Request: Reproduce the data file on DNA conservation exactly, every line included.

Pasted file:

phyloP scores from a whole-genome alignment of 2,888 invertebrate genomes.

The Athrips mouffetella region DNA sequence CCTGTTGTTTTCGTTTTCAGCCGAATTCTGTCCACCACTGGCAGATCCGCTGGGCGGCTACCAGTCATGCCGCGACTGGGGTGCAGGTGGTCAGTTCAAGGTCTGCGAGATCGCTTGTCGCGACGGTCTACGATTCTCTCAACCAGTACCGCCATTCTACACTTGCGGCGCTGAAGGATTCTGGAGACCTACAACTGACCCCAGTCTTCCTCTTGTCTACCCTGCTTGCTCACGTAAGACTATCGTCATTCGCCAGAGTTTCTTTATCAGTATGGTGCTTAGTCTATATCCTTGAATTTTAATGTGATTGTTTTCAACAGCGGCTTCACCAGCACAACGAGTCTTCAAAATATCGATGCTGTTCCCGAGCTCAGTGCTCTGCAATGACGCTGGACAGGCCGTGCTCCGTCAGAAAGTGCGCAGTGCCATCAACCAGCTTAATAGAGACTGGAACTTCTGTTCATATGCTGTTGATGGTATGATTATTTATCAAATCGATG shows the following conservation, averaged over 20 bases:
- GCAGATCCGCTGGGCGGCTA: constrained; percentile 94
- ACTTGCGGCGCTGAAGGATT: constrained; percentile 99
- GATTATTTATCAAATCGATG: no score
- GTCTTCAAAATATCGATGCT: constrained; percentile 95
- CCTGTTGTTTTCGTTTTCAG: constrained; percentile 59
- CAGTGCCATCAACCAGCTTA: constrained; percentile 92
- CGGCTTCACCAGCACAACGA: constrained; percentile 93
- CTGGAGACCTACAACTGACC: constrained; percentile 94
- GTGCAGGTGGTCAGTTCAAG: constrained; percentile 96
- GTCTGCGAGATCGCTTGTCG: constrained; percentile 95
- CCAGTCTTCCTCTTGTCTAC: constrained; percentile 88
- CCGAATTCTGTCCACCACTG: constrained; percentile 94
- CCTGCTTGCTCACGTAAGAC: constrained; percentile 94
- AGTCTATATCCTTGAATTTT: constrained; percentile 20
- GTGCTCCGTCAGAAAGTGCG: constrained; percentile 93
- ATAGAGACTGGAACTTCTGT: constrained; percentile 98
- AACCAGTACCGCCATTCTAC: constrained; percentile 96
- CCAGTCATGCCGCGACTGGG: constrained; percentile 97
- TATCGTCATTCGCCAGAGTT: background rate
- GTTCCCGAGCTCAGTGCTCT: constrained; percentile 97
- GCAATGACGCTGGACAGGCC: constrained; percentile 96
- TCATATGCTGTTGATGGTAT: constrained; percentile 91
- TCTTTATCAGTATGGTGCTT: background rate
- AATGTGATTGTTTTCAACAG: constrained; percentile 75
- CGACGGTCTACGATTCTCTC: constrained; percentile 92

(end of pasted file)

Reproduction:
phyloP scores from a whole-genome alignment of 2,888 invertebrate genomes.

The Athrips mouffetella region DNA sequence CCTGTTGTTTTCGTTTTCAGCCGAATTCTGTCCACCACTGGCAGATCCGCTGGGCGGCTACCAGTCATGCCGCGACTGGGGTGCAGGTGGTCAGTTCAAGGTCTGCGAGATCGCTTGTCGCGACGGTCTACGATTCTCTCAACCAGTACCGCCATTCTACACTTGCGGCGCTGAAGGATTCTGGAGACCTACAACTGACCCCAGTCTTCCTCTTGTCTACCCTGCTTGCTCACGTAAGACTATCGTCATTCGCCAGAGTTTCTTTATCAGTATGGTGCTTAGTCTATATCCTTGAATTTTAATGTGATTGTTTTCAACAGCGGCTTCACCAGCACAACGAGTCTTCAAAATATCGATGCTGTTCCCGAGCTCAGTGCTCTGCAATGACGCTGGACAGGCCGTGCTCCGTCAGAAAGTGCGCAGTGCCATCAACCAGCTTAATAGAGACTGGAACTTCTGTTCATATGCTGTTGATGGTATGATTATTTATCAAATCGATG shows the following conservation, averaged over 20 bases:
- GCAGATCCGCTGGGCGGCTA: constrained; percentile 94
- ACTTGCGGCGCTGAAGGATT: constrained; percentile 99
- GATTATTTATCAAATCGATG: no score
- GTCTTCAAAATATCGATGCT: constrained; percentile 95
- CCTGTTGTTTTCGTTTTCAG: constrained; percentile 59
- CAGTGCCATCAACCAGCTTA: constrained; percentile 92
- CGGCTTCACCAGCACAACGA: constrained; percentile 93
- CTGGAGACCTACAACTGACC: constrained; percentile 94
- GTGCAGGTGGTCAGTTCAAG: constrained; percentile 96
- GTCTGCGAGATCGCTTGTCG: constrained; percentile 95
- CCAGTCTTCCTCTTGTCTAC: constrained; percentile 88
- CCGAATTCTGTCCACCACTG: constrained; percentile 94
- CCTGCTTGCTCACGTAAGAC: constrained; percentile 94
- AGTCTATATCCTTGAATTTT: constrained; percentile 20
- GTGCTCCGTCAGAAAGTGCG: constrained; percentile 93
- ATAGAGACTGGAACTTCTGT: constrained; percentile 98
- AACCAGTACCGCCATTCTAC: constrained; percentile 96
- CCAGTCATGCCGCGACTGGG: constrained; percentile 97
- TATCGTCATTCGCCAGAGTT: background rate
- GTTCCCGAGCTCAGTGCTCT: constrained; percentile 97
- GCAATGACGCTGGACAGGCC: constrained; percentile 96
- TCATATGCTGTTGATGGTAT: constrained; percentile 91
- TCTTTATCAGTATGGTGCTT: background rate
- AATGTGATTGTTTTCAACAG: constrained; percentile 75
- CGACGGTCTACGATTCTCTC: constrained; percentile 92